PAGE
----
You need to start to address this by talking with your attorney. Politely but firmly request that they schedule a time to sit down with you and explain the situation: the charges, their strategy, and your options. You will likely hear some things you don't like; that does not mean that the attorney is not working in your best interests. If that doesn't work, you are also free to hire outside counsel or make a complaint to their supervisor.See question
It's my weekend with my child. The custodial mother went to the child's school and walked into her classroom and pulled her out of school. So that the babysitter that I had arranged couldn't pick her up from school. Since I work and can't take her...
Well, to quote the great legal philosopher Captain Jack Sparrow, "The only rules that matter are these: what a man can do, and what a man can't do." Your co-parent "can," apparently, take your child out of school. The question is, what can you do in response. The appropriate response depends upon the reason for her actions. Your first step has to be to reach out to her - ideally, in a form that leaves a written record, like email - and ask why she did, make sure the child is all right, and ask if you can have makeup time to replace any time you lost. If she did this because of a family emergency, well, she probably should have informed you of why; but it's unlikely that a court would punish her for it. If she refuses to say, or otherwise does not give a satisfactory answer, then you can file a motion to enforce your parenting time rights. If you file a motion, the Court will set a hearing date, in theory no later than 45 days after you file (under ORS 107.434). You can ask the Court to award you makeup time, to replace whatever you lost, and to order her to pay your attorney fees incurred in arguing the matter, if you can show that she acted in bad faith. She has the right to dispute all this at that hearing, as well. Because there is a right to attorney fee awards in these case, you may want to consult with an attorney in private in order to pursue this.See question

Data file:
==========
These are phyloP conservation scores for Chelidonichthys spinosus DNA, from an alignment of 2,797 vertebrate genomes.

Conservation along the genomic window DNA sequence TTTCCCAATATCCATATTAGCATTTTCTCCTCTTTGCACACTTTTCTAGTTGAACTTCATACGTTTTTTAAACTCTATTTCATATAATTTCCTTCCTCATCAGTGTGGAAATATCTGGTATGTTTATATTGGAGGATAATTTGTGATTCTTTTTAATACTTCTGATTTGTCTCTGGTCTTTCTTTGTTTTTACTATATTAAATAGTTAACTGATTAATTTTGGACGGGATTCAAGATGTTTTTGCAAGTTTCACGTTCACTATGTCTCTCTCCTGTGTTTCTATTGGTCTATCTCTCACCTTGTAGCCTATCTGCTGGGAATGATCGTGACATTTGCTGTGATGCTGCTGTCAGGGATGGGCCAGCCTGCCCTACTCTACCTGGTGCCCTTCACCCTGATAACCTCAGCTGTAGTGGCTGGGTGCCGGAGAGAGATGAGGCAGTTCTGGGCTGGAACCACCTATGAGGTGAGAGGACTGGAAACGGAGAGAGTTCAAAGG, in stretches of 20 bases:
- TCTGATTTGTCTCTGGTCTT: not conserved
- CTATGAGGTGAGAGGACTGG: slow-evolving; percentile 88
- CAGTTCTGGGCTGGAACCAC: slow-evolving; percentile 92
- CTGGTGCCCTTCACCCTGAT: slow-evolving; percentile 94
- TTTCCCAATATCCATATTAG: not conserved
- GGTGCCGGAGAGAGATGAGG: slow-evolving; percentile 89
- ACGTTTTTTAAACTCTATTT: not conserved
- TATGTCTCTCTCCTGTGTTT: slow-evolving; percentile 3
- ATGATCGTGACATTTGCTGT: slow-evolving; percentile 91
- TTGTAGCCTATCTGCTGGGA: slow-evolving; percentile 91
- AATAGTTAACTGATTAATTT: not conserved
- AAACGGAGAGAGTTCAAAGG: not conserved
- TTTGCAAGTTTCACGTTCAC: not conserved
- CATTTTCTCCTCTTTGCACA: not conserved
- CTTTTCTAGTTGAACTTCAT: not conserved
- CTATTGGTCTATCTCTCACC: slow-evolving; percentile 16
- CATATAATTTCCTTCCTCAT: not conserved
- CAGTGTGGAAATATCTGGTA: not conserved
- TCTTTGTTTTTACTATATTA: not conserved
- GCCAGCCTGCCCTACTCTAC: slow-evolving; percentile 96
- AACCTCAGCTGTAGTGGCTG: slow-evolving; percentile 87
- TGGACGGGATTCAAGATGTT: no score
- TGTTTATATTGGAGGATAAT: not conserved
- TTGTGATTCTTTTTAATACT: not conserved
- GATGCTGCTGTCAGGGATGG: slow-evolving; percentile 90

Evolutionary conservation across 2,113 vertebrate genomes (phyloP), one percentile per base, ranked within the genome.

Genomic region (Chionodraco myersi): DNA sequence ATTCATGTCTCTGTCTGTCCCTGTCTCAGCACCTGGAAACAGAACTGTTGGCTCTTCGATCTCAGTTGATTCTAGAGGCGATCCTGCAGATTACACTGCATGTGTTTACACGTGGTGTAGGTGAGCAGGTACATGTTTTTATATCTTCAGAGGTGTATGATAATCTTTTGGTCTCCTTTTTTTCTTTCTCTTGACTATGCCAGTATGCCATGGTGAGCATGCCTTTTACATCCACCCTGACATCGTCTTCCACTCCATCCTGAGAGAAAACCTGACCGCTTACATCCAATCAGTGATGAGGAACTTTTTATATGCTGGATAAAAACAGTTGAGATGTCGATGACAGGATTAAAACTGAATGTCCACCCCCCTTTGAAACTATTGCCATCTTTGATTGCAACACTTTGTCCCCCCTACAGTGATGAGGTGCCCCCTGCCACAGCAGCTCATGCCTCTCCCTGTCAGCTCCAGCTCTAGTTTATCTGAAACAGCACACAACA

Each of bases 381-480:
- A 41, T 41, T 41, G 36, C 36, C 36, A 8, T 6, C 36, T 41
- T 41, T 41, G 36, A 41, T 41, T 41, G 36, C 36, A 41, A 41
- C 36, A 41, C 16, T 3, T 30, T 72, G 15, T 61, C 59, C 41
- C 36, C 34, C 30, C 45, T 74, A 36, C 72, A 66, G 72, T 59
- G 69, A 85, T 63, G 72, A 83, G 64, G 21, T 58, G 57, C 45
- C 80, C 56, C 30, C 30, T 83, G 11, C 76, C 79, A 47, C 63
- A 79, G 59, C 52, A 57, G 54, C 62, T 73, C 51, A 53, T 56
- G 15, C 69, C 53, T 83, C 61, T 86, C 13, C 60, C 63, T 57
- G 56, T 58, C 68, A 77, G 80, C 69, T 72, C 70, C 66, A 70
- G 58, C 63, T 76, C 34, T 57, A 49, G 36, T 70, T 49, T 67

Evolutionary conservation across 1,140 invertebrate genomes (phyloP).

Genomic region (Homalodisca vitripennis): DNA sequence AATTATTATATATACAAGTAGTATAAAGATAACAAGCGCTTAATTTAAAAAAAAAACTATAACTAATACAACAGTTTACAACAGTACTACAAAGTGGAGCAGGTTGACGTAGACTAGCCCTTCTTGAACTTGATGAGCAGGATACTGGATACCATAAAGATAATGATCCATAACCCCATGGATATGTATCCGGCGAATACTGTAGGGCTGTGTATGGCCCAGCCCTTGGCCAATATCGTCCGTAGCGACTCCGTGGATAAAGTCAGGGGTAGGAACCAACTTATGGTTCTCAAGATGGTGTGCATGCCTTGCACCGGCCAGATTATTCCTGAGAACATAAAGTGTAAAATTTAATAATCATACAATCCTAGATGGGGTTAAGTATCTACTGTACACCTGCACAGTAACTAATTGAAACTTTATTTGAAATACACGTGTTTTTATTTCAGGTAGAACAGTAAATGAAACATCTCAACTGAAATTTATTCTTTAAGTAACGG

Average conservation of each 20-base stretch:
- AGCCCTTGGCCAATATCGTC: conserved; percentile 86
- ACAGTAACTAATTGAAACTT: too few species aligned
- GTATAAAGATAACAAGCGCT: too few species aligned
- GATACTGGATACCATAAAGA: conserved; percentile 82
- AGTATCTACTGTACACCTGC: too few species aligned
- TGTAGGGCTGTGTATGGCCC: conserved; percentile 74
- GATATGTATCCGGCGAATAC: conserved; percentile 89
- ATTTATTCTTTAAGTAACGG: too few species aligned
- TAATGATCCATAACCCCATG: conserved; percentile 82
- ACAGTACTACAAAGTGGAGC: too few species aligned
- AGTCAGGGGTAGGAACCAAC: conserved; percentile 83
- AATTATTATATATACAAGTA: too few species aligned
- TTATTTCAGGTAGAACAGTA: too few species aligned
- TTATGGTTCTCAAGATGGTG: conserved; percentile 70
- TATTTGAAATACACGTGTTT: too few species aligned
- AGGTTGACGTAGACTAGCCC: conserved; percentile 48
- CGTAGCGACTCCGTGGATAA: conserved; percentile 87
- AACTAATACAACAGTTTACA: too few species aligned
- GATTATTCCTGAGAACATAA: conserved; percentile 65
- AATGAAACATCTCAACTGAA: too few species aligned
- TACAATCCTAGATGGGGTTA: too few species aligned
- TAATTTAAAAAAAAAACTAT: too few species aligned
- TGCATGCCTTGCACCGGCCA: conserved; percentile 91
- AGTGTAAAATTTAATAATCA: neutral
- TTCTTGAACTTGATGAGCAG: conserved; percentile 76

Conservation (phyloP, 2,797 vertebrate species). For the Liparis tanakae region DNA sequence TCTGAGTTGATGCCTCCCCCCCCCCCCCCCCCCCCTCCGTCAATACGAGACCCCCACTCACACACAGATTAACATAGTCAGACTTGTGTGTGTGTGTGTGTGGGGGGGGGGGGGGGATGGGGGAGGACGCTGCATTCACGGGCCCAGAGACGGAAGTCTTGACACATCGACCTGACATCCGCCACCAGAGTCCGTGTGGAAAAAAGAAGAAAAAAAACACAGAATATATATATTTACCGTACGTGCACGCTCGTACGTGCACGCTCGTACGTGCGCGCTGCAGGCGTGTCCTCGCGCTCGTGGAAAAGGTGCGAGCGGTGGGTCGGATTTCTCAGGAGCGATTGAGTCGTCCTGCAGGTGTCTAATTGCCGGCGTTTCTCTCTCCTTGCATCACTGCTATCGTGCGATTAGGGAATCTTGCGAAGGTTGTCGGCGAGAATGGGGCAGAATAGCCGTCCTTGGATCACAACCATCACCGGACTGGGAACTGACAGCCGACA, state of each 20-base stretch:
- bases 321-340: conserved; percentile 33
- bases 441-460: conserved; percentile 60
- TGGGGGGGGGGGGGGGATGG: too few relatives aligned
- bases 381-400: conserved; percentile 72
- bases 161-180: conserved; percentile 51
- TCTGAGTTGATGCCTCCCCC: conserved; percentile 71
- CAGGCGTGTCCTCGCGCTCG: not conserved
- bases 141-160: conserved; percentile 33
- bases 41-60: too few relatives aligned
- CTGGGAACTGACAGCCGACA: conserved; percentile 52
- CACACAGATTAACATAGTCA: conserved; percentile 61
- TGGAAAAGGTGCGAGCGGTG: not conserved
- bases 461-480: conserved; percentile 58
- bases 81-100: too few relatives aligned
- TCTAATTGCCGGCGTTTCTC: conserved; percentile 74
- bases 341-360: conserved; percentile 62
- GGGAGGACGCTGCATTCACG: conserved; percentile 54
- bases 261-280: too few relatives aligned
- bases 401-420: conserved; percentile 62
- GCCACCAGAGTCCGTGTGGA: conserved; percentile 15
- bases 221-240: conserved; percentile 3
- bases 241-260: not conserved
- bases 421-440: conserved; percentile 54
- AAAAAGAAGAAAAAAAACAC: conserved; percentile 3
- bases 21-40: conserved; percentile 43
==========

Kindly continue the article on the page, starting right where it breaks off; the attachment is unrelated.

I had been commuting 65 miles every other weekend during the school year to pick up my daughter now my ex has moved which is now 85 miles away and expects me to continue to drive all the way. The old parenting plan stated that I did but since they...
It doesn't automatically change the parenting plan; but it does give you the right to file a motion to modify the plan. Most custody judgments have a term that prohibits either parent from moving more than 60 miles further distant from the other parent without the approval of the other parent or the Court. If your co-parent did this, you can ask for a change of custody or parenting time on that basis.
You shouldn't listen to what your co-parent tells you about how the law works. They are (presumably) not a lawyer, and don't have your best interests in mind. Consult with your own attorney in private for a more reliable assessment.See question
I plan to install home security cameras inside and outside my house and use a body camera for any visitors. I will have an obvious sticker taped on a window indicating video and audio recording is active on my premises. In Oregon, do I need to inf...